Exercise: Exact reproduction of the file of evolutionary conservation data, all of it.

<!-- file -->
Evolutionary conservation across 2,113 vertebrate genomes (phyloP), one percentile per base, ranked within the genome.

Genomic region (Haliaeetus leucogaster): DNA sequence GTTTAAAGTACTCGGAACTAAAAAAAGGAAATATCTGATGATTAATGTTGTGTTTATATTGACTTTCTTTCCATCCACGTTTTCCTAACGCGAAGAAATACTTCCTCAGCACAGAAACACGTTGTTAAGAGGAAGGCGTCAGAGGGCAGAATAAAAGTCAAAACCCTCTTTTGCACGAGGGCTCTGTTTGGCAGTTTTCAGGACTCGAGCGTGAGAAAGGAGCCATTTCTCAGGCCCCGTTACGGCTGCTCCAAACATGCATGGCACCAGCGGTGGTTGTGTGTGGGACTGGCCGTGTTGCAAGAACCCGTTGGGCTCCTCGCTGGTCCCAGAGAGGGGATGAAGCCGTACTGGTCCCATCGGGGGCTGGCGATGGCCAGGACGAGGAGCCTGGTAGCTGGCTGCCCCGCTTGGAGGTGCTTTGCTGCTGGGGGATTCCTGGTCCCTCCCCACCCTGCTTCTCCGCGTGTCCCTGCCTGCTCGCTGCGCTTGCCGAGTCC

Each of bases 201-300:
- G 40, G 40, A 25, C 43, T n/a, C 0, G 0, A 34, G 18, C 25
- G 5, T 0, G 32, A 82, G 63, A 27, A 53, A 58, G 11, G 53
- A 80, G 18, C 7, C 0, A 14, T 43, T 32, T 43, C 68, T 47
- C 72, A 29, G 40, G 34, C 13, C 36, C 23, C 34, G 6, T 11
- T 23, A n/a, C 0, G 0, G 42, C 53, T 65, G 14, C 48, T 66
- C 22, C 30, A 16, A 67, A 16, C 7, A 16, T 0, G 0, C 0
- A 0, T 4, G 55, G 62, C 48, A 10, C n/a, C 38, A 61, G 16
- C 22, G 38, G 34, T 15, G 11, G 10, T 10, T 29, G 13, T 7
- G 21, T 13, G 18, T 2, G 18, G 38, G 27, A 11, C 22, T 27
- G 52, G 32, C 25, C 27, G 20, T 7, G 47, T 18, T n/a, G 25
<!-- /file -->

Evolutionary conservation across 2,113 vertebrate genomes (phyloP), one percentile per base, ranked within the genome.

Genomic region (Haliaeetus leucogaster): DNA sequence GTTTAAAGTACTCGGAACTAAAAAAAGGAAATATCTGATGATTAATGTTGTGTTTATATTGACTTTCTTTCCATCCACGTTTTCCTAACGCGAAGAAATACTTCCTCAGCACAGAAACACGTTGTTAAGAGGAAGGCGTCAGAGGGCAGAATAAAAGTCAAAACCCTCTTTTGCACGAGGGCTCTGTTTGGCAGTTTTCAGGACTCGAGCGTGAGAAAGGAGCCATTTCTCAGGCCCCGTTACGGCTGCTCCAAACATGCATGGCACCAGCGGTGGTTGTGTGTGGGACTGGCCGTGTTGCAAGAACCCGTTGGGCTCCTCGCTGGTCCCAGAGAGGGGATGAAGCCGTACTGGTCCCATCGGGGGCTGGCGATGGCCAGGACGAGGAGCCTGGTAGCTGGCTGCCCCGCTTGGAGGTGCTTTGCTGCTGGGGGATTCCTGGTCCCTCCCCACCCTGCTTCTCCGCGTGTCCCTGCCTGCTCGCTGCGCTTGCCGAGTCC

Each of bases 201-300:
- G 40, G 40, A 25, C 43, T n/a, C 0, G 0, A 34, G 18, C 25
- G 5, T 0, G 32, A 82, G 63, A 27, A 53, A 58, G 11, G 53
- A 80, G 18, C 7, C 0, A 14, T 43, T 32, T 43, C 68, T 47
- C 72, A 29, G 40, G 34, C 13, C 36, C 23, C 34, G 6, T 11
- T 23, A n/a, C 0, G 0, G 42, C 53, T 65, G 14, C 48, T 66
- C 22, C 30, A 16, A 67, A 16, C 7, A 16, T 0, G 0, C 0
- A 0, T 4, G 55, G 62, C 48, A 10, C n/a, C 38, A 61, G 16
- C 22, G 38, G 34, T 15, G 11, G 10, T 10, T 29, G 13, T 7
- G 21, T 13, G 18, T 2, G 18, G 38, G 27, A 11, C 22, T 27
- G 52, G 32, C 25, C 27, G 20, T 7, G 47, T 18, T n/a, G 25